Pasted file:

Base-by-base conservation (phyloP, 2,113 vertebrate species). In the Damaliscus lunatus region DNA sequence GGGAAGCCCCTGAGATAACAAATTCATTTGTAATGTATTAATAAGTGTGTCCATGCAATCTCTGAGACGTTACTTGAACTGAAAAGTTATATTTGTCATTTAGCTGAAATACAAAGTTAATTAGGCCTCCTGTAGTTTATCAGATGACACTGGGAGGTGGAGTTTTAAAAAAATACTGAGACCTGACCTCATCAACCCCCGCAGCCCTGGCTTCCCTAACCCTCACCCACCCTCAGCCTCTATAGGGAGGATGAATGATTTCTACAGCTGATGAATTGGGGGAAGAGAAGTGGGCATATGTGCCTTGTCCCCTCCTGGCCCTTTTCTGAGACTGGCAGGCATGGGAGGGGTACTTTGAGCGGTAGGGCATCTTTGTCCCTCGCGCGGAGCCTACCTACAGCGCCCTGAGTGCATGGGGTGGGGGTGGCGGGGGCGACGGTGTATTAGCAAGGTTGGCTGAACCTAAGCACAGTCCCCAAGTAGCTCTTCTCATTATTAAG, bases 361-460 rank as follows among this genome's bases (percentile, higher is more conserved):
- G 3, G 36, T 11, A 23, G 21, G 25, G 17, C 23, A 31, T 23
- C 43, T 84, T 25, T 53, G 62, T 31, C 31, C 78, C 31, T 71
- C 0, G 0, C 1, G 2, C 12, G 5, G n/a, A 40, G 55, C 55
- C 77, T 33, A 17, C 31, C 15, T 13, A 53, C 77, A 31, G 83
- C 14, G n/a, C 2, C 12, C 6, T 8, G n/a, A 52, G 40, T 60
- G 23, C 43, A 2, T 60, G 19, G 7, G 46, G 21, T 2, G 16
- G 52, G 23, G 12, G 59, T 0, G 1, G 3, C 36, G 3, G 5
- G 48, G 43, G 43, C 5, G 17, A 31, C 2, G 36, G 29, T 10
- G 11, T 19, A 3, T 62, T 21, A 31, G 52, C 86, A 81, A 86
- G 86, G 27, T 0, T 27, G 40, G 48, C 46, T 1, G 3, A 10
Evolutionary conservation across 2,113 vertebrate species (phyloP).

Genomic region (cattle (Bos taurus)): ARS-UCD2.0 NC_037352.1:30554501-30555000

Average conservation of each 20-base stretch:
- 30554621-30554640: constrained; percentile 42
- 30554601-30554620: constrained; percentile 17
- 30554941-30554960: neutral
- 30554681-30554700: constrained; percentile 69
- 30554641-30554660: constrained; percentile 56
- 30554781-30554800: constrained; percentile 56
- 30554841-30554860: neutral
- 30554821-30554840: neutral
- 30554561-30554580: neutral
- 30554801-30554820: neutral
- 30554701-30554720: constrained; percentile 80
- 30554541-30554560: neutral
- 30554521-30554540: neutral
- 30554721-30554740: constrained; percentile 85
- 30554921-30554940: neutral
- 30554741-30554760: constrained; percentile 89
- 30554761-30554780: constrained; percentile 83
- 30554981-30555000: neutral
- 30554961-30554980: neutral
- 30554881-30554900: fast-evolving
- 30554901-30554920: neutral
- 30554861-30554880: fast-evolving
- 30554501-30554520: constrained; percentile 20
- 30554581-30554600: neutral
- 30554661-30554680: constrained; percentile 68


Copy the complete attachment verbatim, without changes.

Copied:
Base-by-base conservation (phyloP, 2,113 vertebrate species). In the Damaliscus lunatus region DNA sequence GGGAAGCCCCTGAGATAACAAATTCATTTGTAATGTATTAATAAGTGTGTCCATGCAATCTCTGAGACGTTACTTGAACTGAAAAGTTATATTTGTCATTTAGCTGAAATACAAAGTTAATTAGGCCTCCTGTAGTTTATCAGATGACACTGGGAGGTGGAGTTTTAAAAAAATACTGAGACCTGACCTCATCAACCCCCGCAGCCCTGGCTTCCCTAACCCTCACCCACCCTCAGCCTCTATAGGGAGGATGAATGATTTCTACAGCTGATGAATTGGGGGAAGAGAAGTGGGCATATGTGCCTTGTCCCCTCCTGGCCCTTTTCTGAGACTGGCAGGCATGGGAGGGGTACTTTGAGCGGTAGGGCATCTTTGTCCCTCGCGCGGAGCCTACCTACAGCGCCCTGAGTGCATGGGGTGGGGGTGGCGGGGGCGACGGTGTATTAGCAAGGTTGGCTGAACCTAAGCACAGTCCCCAAGTAGCTCTTCTCATTATTAAG, bases 361-460 rank as follows among this genome's bases (percentile, higher is more conserved):
- G 3, G 36, T 11, A 23, G 21, G 25, G 17, C 23, A 31, T 23
- C 43, T 84, T 25, T 53, G 62, T 31, C 31, C 78, C 31, T 71
- C 0, G 0, C 1, G 2, C 12, G 5, G n/a, A 40, G 55, C 55
- C 77, T 33, A 17, C 31, C 15, T 13, A 53, C 77, A 31, G 83
- C 14, G n/a, C 2, C 12, C 6, T 8, G n/a, A 52, G 40, T 60
- G 23, C 43, A 2, T 60, G 19, G 7, G 46, G 21, T 2, G 16
- G 52, G 23, G 12, G 59, T 0, G 1, G 3, C 36, G 3, G 5
- G 48, G 43, G 43, C 5, G 17, A 31, C 2, G 36, G 29, T 10
- G 11, T 19, A 3, T 62, T 21, A 31, G 52, C 86, A 81, A 86
- G 86, G 27, T 0, T 27, G 40, G 48, C 46, T 1, G 3, A 10
Evolutionary conservation across 2,113 vertebrate species (phyloP).

Genomic region (cattle (Bos taurus)): ARS-UCD2.0 NC_037352.1:30554501-30555000

Average conservation of each 20-base stretch:
- 30554621-30554640: constrained; percentile 42
- 30554601-30554620: constrained; percentile 17
- 30554941-30554960: neutral
- 30554681-30554700: constrained; percentile 69
- 30554641-30554660: constrained; percentile 56
- 30554781-30554800: constrained; percentile 56
- 30554841-30554860: neutral
- 30554821-30554840: neutral
- 30554561-30554580: neutral
- 30554801-30554820: neutral
- 30554701-30554720: constrained; percentile 80
- 30554541-30554560: neutral
- 30554521-30554540: neutral
- 30554721-30554740: constrained; percentile 85
- 30554921-30554940: neutral
- 30554741-30554760: constrained; percentile 89
- 30554761-30554780: constrained; percentile 83
- 30554981-30555000: neutral
- 30554961-30554980: neutral
- 30554881-30554900: fast-evolving
- 30554901-30554920: neutral
- 30554861-30554880: fast-evolving
- 30554501-30554520: constrained; percentile 20
- 30554581-30554600: neutral
- 30554661-30554680: constrained; percentile 68